4 Steps to Challenging "Forbidden" Foods in Eating Disorder Recovery

Woman holding a cupcake
GlobalStock/Getty Images

Restricting the range of foods one eats is a common eating disorder symptom among those with restrictive eating disorders, such as anorexia nervosa, as well as those with overeating disorders, such as bulimia nervosa and binge eating disorder.

Among the former, avoiding calorically dense foods contributes to a suppressed weight and maintenance of the disorder. Among the latter, binges often result from the pressure created by setting rigid rules against certain foods, which then become irresistible to the person who violates the rule and binges.

Overcoming food avoidance is, therefore, an important therapeutic task for most patients.

This avoidance behavior usually emanates from internalized dietary rules about which foods one is “permitted” to consume and a long list of “forbidden foods.” Recovery from both restrictive as well as binge/purge eating disorders typically includes the reintroduction of these fear foods. In fact, research indicates that reincorporating these foods is an important element of treatment.

For those with eating disorders, one of the most commonly avoided categories is calorically-dense foods. In the case of orthorexia, the categories avoided might vary and include primarily processed or nonorganic foods. Regardless of restriction “theory” or which foods are avoided the treatment is pretty similar.

Tackling the Fear Foods

Developing a list of feared situations in order of fear level is called an exposure “hierarchy” and provides a roadmap for practicing exposure in a way that moves you forward gradually without being too overwhelming.

Taking incremental steps makes this process easier.

Step 1: Make a List

Begin by making a list of all of your feared foods and dividing it into three sections: Super Scary Foods, Medium Scary Foods, and Slightly Scary Foods. You might look at the sample list below for inspiration.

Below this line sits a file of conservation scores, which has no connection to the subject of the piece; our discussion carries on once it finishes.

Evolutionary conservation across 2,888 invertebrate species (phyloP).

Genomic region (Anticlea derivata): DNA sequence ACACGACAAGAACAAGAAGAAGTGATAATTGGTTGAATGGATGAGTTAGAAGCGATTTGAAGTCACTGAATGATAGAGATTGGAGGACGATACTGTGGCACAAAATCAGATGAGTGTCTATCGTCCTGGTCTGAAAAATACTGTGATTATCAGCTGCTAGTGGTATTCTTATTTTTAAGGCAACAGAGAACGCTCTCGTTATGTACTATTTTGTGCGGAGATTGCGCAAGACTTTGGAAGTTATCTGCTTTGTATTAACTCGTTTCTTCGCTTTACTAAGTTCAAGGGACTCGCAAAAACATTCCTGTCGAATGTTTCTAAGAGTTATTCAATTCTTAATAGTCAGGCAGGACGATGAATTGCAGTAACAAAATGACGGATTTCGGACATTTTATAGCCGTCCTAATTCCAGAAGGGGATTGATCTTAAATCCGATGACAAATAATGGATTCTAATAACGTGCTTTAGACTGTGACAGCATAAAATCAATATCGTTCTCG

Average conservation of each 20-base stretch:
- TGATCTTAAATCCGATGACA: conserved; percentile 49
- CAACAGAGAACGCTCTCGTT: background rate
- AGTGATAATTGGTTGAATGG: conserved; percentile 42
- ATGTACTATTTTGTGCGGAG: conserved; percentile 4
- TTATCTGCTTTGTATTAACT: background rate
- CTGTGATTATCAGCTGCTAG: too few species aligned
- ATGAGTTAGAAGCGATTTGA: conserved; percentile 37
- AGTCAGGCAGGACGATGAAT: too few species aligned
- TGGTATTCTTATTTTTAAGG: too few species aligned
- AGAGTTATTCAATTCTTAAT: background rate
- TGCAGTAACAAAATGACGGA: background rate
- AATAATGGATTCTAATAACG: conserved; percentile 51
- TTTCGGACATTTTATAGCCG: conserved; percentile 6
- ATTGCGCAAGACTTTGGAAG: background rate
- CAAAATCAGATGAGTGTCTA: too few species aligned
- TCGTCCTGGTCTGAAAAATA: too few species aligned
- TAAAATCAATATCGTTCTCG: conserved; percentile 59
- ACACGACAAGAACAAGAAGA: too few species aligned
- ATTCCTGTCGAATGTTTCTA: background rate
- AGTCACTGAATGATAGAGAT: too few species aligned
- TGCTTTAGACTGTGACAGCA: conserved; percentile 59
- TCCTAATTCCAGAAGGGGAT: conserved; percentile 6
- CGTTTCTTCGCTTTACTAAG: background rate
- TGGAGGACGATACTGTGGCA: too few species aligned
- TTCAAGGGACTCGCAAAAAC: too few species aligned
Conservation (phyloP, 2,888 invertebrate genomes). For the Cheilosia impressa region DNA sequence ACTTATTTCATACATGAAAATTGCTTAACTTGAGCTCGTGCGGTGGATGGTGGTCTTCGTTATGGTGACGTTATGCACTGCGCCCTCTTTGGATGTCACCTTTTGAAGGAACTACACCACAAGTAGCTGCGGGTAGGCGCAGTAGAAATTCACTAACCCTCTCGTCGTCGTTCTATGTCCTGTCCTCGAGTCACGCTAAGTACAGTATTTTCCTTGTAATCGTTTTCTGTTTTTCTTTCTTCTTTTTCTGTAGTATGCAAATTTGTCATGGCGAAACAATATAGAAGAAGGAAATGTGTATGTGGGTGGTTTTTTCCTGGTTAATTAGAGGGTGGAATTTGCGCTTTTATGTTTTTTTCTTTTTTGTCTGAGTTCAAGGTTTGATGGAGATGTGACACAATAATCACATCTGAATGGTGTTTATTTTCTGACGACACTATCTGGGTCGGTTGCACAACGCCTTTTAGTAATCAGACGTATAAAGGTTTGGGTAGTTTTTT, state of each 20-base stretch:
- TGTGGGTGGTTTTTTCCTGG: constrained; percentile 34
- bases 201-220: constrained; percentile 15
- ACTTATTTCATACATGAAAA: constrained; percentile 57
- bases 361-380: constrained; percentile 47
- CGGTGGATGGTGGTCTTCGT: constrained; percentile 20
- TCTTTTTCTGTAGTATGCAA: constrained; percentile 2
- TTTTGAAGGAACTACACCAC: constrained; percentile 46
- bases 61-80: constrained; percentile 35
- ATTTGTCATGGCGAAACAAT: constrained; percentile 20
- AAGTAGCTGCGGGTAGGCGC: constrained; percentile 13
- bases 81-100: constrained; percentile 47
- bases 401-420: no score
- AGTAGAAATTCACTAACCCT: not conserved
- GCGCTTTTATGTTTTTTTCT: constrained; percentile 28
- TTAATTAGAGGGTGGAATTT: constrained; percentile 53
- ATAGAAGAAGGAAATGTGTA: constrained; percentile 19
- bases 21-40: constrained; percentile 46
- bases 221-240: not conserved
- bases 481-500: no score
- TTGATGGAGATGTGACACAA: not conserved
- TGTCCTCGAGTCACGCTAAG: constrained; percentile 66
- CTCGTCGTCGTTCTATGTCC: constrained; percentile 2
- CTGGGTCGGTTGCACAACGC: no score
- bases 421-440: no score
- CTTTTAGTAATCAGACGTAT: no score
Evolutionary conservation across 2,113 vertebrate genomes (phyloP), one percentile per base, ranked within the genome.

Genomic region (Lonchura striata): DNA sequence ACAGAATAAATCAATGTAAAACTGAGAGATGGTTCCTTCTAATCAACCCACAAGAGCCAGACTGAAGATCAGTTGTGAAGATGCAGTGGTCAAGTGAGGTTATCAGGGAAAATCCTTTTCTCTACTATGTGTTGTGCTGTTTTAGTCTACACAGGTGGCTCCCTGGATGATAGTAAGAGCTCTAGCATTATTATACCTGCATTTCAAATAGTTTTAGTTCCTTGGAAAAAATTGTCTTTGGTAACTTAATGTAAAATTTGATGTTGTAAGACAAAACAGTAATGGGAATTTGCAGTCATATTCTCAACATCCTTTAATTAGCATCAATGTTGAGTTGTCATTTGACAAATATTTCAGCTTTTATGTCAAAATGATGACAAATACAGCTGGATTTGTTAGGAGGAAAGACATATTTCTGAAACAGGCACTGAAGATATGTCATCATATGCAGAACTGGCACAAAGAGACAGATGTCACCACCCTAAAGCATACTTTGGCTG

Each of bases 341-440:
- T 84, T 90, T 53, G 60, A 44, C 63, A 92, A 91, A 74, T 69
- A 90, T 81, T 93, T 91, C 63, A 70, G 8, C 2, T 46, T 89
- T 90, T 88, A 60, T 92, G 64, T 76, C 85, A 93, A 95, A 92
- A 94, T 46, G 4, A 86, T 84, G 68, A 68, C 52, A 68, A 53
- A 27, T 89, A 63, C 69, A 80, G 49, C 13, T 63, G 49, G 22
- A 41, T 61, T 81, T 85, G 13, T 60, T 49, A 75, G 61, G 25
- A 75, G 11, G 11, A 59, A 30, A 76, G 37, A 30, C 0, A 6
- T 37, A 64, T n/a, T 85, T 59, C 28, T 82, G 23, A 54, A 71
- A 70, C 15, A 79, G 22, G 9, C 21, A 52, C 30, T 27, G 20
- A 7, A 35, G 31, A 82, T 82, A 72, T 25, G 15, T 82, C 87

Slightly Scary

Medium Scary

Super Scary

Salad dressing

Pasta

Steak

Tortillas

Pizza

Cake

Bread

Chinese Food

Pasta in cream sauce

Guacamole

Soup

Cheeseburgers

Cereal

Ice cream

Candy bars

Sausage

Butter

Bacon

Orange juice

Pancakes

Cookies

Make your own categorized list. Try to be as honest and open-minded as you can. Many of these foods will be foods you might only ever eat occasionally (such as cake or donuts), but it is important to include them anyway.

Don’t worry: listing them doesn’t mean that you must eat them frequently—one suggestion is to spread them out so that you eat a fear food once or twice per week. Include foods you’d rather not eat and foods you make excuses not to eat. Even if you think there might be another reasonable non-eating disorder explanation for avoiding these foods (you think you don’t like them) you are encouraged to add them to the list.

Eating disorders can be tricky illnesses. Quite often patients with eating disorders insist they don’t like certain foods, but further on in recovery, they are able to see that it was fear rather than dislike that kept them from those foods. You may also include those foods on which you binge.

Now you have your hierarchy and you can determine how slow or fast you go up the ladder. Some people like to go faster and some people like to go slower.

Step 2: Plan and Carry Out Your Exposures

Here’s the thing: exposure is supposed to raise your anxiety. It must do so in order to work.

Over repeated exposures, the brain is retrained that the scary situation is not truly dangerous. Only with exposure does the brain truly habituate and learn the situation is not dangerous. By contrast, avoiding feared things only perpetuates the fear of them.

Thus, we usually advise starting with something from the Slightly Scary list. You don’t need to overwhelm yourself; it should feel “slightly scary” but manageable. Plan to incorporate a single serving of one or two foods from this list per week. Plan to eat this fear food in place of or part of a normal meal or snack. However, plan carefully and be thoughtful.